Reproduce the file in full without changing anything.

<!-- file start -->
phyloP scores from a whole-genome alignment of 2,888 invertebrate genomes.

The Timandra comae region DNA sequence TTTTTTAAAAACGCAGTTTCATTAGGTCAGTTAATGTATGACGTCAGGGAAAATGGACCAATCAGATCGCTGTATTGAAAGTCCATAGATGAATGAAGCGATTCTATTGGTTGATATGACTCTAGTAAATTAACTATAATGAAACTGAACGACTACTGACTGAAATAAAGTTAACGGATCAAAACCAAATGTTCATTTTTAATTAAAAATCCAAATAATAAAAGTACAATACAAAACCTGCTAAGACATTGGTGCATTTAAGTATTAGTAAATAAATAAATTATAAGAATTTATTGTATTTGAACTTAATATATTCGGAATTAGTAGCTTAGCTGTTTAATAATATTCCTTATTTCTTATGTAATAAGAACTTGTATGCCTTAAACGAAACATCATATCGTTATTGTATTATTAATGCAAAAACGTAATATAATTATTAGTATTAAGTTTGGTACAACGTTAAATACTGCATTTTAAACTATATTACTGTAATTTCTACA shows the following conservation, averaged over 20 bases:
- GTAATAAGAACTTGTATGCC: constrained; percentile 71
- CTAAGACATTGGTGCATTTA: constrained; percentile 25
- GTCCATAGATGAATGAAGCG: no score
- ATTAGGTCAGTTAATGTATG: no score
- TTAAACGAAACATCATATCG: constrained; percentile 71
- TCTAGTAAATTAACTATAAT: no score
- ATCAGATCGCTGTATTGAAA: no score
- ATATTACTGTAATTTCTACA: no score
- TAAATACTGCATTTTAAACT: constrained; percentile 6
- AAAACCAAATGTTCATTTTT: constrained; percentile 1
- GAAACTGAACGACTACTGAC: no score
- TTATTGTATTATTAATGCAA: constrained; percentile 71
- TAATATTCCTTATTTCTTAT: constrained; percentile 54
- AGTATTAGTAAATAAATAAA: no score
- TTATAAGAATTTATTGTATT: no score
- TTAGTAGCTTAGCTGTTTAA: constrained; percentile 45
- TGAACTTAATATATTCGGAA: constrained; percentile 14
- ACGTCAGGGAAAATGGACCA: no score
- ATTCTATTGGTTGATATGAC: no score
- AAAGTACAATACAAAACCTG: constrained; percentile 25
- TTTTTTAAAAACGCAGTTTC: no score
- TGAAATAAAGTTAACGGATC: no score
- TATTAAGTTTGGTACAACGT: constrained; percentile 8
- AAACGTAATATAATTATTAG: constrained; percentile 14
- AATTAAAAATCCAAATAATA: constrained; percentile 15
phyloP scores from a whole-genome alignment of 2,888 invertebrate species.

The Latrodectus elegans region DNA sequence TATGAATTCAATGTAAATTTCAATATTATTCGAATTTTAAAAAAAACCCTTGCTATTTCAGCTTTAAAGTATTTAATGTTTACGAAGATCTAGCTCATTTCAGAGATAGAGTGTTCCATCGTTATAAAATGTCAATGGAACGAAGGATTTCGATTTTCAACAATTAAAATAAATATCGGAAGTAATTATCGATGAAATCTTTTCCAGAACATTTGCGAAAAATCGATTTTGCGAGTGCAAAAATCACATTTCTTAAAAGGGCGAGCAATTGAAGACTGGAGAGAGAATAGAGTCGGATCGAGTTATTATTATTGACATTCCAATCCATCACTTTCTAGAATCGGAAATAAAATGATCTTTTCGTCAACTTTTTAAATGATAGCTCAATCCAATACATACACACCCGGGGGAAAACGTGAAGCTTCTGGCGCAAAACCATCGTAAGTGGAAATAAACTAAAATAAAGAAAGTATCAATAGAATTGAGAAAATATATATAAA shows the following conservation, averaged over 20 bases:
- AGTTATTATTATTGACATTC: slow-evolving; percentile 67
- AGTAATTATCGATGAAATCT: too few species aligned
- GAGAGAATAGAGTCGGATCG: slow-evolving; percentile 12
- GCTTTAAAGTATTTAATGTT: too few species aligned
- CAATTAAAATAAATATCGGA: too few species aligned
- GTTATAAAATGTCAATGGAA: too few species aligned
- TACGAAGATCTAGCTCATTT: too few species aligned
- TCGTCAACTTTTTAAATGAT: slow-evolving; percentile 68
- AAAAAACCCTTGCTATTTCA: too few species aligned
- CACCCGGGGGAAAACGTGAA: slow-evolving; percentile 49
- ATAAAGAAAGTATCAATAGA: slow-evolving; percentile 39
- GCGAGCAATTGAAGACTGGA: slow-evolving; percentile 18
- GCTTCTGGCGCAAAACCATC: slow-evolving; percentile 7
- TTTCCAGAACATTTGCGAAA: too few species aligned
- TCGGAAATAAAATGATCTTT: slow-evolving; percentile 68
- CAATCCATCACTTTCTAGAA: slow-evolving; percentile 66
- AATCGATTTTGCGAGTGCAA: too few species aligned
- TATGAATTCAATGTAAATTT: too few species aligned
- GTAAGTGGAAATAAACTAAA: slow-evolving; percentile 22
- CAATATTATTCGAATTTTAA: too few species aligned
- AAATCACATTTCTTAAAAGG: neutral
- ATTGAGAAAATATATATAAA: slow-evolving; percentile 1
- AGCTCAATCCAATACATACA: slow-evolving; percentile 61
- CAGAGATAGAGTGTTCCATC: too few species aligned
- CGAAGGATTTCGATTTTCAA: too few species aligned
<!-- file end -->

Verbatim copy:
phyloP scores from a whole-genome alignment of 2,888 invertebrate genomes.

The Timandra comae region DNA sequence TTTTTTAAAAACGCAGTTTCATTAGGTCAGTTAATGTATGACGTCAGGGAAAATGGACCAATCAGATCGCTGTATTGAAAGTCCATAGATGAATGAAGCGATTCTATTGGTTGATATGACTCTAGTAAATTAACTATAATGAAACTGAACGACTACTGACTGAAATAAAGTTAACGGATCAAAACCAAATGTTCATTTTTAATTAAAAATCCAAATAATAAAAGTACAATACAAAACCTGCTAAGACATTGGTGCATTTAAGTATTAGTAAATAAATAAATTATAAGAATTTATTGTATTTGAACTTAATATATTCGGAATTAGTAGCTTAGCTGTTTAATAATATTCCTTATTTCTTATGTAATAAGAACTTGTATGCCTTAAACGAAACATCATATCGTTATTGTATTATTAATGCAAAAACGTAATATAATTATTAGTATTAAGTTTGGTACAACGTTAAATACTGCATTTTAAACTATATTACTGTAATTTCTACA shows the following conservation, averaged over 20 bases:
- GTAATAAGAACTTGTATGCC: constrained; percentile 71
- CTAAGACATTGGTGCATTTA: constrained; percentile 25
- GTCCATAGATGAATGAAGCG: no score
- ATTAGGTCAGTTAATGTATG: no score
- TTAAACGAAACATCATATCG: constrained; percentile 71
- TCTAGTAAATTAACTATAAT: no score
- ATCAGATCGCTGTATTGAAA: no score
- ATATTACTGTAATTTCTACA: no score
- TAAATACTGCATTTTAAACT: constrained; percentile 6
- AAAACCAAATGTTCATTTTT: constrained; percentile 1
- GAAACTGAACGACTACTGAC: no score
- TTATTGTATTATTAATGCAA: constrained; percentile 71
- TAATATTCCTTATTTCTTAT: constrained; percentile 54
- AGTATTAGTAAATAAATAAA: no score
- TTATAAGAATTTATTGTATT: no score
- TTAGTAGCTTAGCTGTTTAA: constrained; percentile 45
- TGAACTTAATATATTCGGAA: constrained; percentile 14
- ACGTCAGGGAAAATGGACCA: no score
- ATTCTATTGGTTGATATGAC: no score
- AAAGTACAATACAAAACCTG: constrained; percentile 25
- TTTTTTAAAAACGCAGTTTC: no score
- TGAAATAAAGTTAACGGATC: no score
- TATTAAGTTTGGTACAACGT: constrained; percentile 8
- AAACGTAATATAATTATTAG: constrained; percentile 14
- AATTAAAAATCCAAATAATA: constrained; percentile 15
phyloP scores from a whole-genome alignment of 2,888 invertebrate species.

The Latrodectus elegans region DNA sequence TATGAATTCAATGTAAATTTCAATATTATTCGAATTTTAAAAAAAACCCTTGCTATTTCAGCTTTAAAGTATTTAATGTTTACGAAGATCTAGCTCATTTCAGAGATAGAGTGTTCCATCGTTATAAAATGTCAATGGAACGAAGGATTTCGATTTTCAACAATTAAAATAAATATCGGAAGTAATTATCGATGAAATCTTTTCCAGAACATTTGCGAAAAATCGATTTTGCGAGTGCAAAAATCACATTTCTTAAAAGGGCGAGCAATTGAAGACTGGAGAGAGAATAGAGTCGGATCGAGTTATTATTATTGACATTCCAATCCATCACTTTCTAGAATCGGAAATAAAATGATCTTTTCGTCAACTTTTTAAATGATAGCTCAATCCAATACATACACACCCGGGGGAAAACGTGAAGCTTCTGGCGCAAAACCATCGTAAGTGGAAATAAACTAAAATAAAGAAAGTATCAATAGAATTGAGAAAATATATATAAA shows the following conservation, averaged over 20 bases:
- AGTTATTATTATTGACATTC: slow-evolving; percentile 67
- AGTAATTATCGATGAAATCT: too few species aligned
- GAGAGAATAGAGTCGGATCG: slow-evolving; percentile 12
- GCTTTAAAGTATTTAATGTT: too few species aligned
- CAATTAAAATAAATATCGGA: too few species aligned
- GTTATAAAATGTCAATGGAA: too few species aligned
- TACGAAGATCTAGCTCATTT: too few species aligned
- TCGTCAACTTTTTAAATGAT: slow-evolving; percentile 68
- AAAAAACCCTTGCTATTTCA: too few species aligned
- CACCCGGGGGAAAACGTGAA: slow-evolving; percentile 49
- ATAAAGAAAGTATCAATAGA: slow-evolving; percentile 39
- GCGAGCAATTGAAGACTGGA: slow-evolving; percentile 18
- GCTTCTGGCGCAAAACCATC: slow-evolving; percentile 7
- TTTCCAGAACATTTGCGAAA: too few species aligned
- TCGGAAATAAAATGATCTTT: slow-evolving; percentile 68
- CAATCCATCACTTTCTAGAA: slow-evolving; percentile 66
- AATCGATTTTGCGAGTGCAA: too few species aligned
- TATGAATTCAATGTAAATTT: too few species aligned
- GTAAGTGGAAATAAACTAAA: slow-evolving; percentile 22
- CAATATTATTCGAATTTTAA: too few species aligned
- AAATCACATTTCTTAAAAGG: neutral
- ATTGAGAAAATATATATAAA: slow-evolving; percentile 1
- AGCTCAATCCAATACATACA: slow-evolving; percentile 61
- CAGAGATAGAGTGTTCCATC: too few species aligned
- CGAAGGATTTCGATTTTCAA: too few species aligned